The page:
The Urban Project
and Criminal Justice


Academic offerings: Our courses introduce students to housing segregation and neighborhood change in American cities. Case studies of neighborhoods in St. Louis as well as other major urban areas are used to illustrate changes during the twentieth century.

Experiential learning: Service learning, internships, and undergraduate research opportunities are available. Courses on immigration, family and domestic violence, disability and medical sociology provide students with background to select from a wide array of internships in social service agencies. Our fieldwork sites involve agencies working with juveniles and adults, families, courts, and churches as well as employment, political and advocacy agencies at the federal, state, and local levels. Field schools with research opportunities on the environment are available locally as well as in Central and South America. The department has practicum sites in neighborhood centers, planning agencies, and other service organizations.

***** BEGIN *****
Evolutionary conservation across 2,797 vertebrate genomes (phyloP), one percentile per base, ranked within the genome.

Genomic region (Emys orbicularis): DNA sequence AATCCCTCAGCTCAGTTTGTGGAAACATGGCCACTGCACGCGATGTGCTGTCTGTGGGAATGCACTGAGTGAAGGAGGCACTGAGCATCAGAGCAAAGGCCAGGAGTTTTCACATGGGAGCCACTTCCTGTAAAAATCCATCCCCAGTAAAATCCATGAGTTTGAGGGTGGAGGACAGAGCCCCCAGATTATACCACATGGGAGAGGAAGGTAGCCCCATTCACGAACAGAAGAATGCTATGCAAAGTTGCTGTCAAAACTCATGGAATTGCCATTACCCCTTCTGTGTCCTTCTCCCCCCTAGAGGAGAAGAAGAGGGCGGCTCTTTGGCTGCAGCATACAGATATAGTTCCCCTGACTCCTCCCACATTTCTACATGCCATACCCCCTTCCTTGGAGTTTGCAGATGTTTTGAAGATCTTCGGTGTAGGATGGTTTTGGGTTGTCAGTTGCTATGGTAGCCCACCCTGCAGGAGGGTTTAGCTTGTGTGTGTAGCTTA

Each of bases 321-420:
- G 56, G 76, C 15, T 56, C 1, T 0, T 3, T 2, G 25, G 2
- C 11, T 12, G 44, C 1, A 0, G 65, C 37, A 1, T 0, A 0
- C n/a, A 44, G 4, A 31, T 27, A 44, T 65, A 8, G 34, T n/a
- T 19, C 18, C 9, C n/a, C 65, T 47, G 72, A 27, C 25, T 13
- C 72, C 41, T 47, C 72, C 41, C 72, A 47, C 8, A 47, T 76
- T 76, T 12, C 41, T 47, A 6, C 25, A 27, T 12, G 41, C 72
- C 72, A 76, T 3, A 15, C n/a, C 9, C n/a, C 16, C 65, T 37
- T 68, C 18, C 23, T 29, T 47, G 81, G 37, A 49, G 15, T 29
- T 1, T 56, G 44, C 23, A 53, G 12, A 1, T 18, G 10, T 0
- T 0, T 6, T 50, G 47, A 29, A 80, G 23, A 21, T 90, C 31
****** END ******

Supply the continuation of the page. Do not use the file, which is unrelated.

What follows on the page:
Employment opportunities: Career opportunities in the government and non-profit sectors are expanding, as are more traditional openings in private consulting firms, human resource departments in major corporations, and real estate and housing-development offices. Students with a background in urban housing are employed as researchers, administrators and consultants by private organizations and government agencies at federal, state and local levels. Researchers may be involved in such areas as community development, urban planning, social welfare planning, and program evaluation. Students with the necessary skills may become involved with various research efforts, including public opinion institutes, the Census Bureau, and other federal agencies that plan health and education programs.


Learn more about the Department of Sociology and Criminal Justice.

Return to the Urban Project Overview.

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